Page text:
For years, public safety officials have warned us of the risk associated with drinking and driving. In the last decade, a new scourge to public roadway safety has emerged. Distracted driving has now gained notoriety as an increasing number of people are using electronic devices while behind the wheel.
Distracted driving is defined as when a driver’s attention is mostly focused on something other than driving. This can be exceptionally dangerous. In fact, researchers have shown that a distracted driver who’s using a cellphone is at least four times as likely to become involved in a wreck as someone who is not distracted.
Many people erroneously believe using a cellphone is the only way a driver can be distracted. That’s not true. Drivers moving around inside the car searching for a dropped object, reaching into the back seat or simply turning to face other occupants and diverting their attention from the road are considered equally distracted.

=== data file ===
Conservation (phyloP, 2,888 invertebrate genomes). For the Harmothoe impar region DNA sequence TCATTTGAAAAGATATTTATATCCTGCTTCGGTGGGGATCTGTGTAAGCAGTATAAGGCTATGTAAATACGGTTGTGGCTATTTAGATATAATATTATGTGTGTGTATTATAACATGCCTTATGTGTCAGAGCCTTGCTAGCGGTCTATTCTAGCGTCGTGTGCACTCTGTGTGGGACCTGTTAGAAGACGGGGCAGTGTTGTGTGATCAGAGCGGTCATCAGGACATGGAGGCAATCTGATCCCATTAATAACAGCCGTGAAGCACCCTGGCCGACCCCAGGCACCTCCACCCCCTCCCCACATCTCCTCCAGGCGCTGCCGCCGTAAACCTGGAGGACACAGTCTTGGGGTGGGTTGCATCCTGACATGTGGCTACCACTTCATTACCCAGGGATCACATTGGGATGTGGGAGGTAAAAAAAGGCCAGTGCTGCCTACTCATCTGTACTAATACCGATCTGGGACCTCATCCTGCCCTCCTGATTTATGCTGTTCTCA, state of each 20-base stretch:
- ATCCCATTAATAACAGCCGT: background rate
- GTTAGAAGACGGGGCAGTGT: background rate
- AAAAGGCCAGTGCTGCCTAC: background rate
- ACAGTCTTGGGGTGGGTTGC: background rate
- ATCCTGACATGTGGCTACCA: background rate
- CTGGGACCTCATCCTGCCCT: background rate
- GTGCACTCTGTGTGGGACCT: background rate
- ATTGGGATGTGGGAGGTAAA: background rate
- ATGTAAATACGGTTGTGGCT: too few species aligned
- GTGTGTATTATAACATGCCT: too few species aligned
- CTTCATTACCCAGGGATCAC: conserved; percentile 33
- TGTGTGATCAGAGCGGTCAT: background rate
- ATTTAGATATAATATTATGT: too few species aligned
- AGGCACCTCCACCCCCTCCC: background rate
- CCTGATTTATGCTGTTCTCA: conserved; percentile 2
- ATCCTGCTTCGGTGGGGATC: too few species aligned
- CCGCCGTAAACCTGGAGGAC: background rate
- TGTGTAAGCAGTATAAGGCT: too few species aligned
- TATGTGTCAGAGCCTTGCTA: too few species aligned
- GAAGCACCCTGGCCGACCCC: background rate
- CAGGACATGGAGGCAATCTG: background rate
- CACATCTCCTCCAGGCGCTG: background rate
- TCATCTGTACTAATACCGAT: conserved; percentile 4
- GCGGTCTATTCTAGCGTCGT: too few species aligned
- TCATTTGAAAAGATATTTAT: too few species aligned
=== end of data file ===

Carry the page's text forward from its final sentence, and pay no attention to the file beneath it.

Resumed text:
Here are just a few examples of distracted driving:
— Eating and drinking
— Adjusting a radio or fiddling with any electronic device
— Adjusting mirrors, air vents, windows, etc.
— Interacting with a moving object in the vehicle such as a pet
Of course, this is not an exhaustive list, and many people might be tempted to say to say that they never engage of any of those activities while behind the wheel. Then consider this statistic: Distracted driver research now shows that as many as half of motorists driving on U. S. roads have used a cellphone while driving within the last 30 days. Perhaps even more disturbing, one in seven drivers has admitted to texting while driving.
Florida drivers suffer injuries and personal property loss each year to car accidents caused by drivers who are either distracted or impaired. Motorists who believe they may have been injured by an impaired or distracted driver should consult with their attorney regarding filing a civil lawsuit. In some cases, and injured victim can be awarded monetary compensation for their injuries and lost wages.
Source: Florida Department of Highway Safety and Motor Vehicles, “Distracted Driver Research” Jul. 28, 2014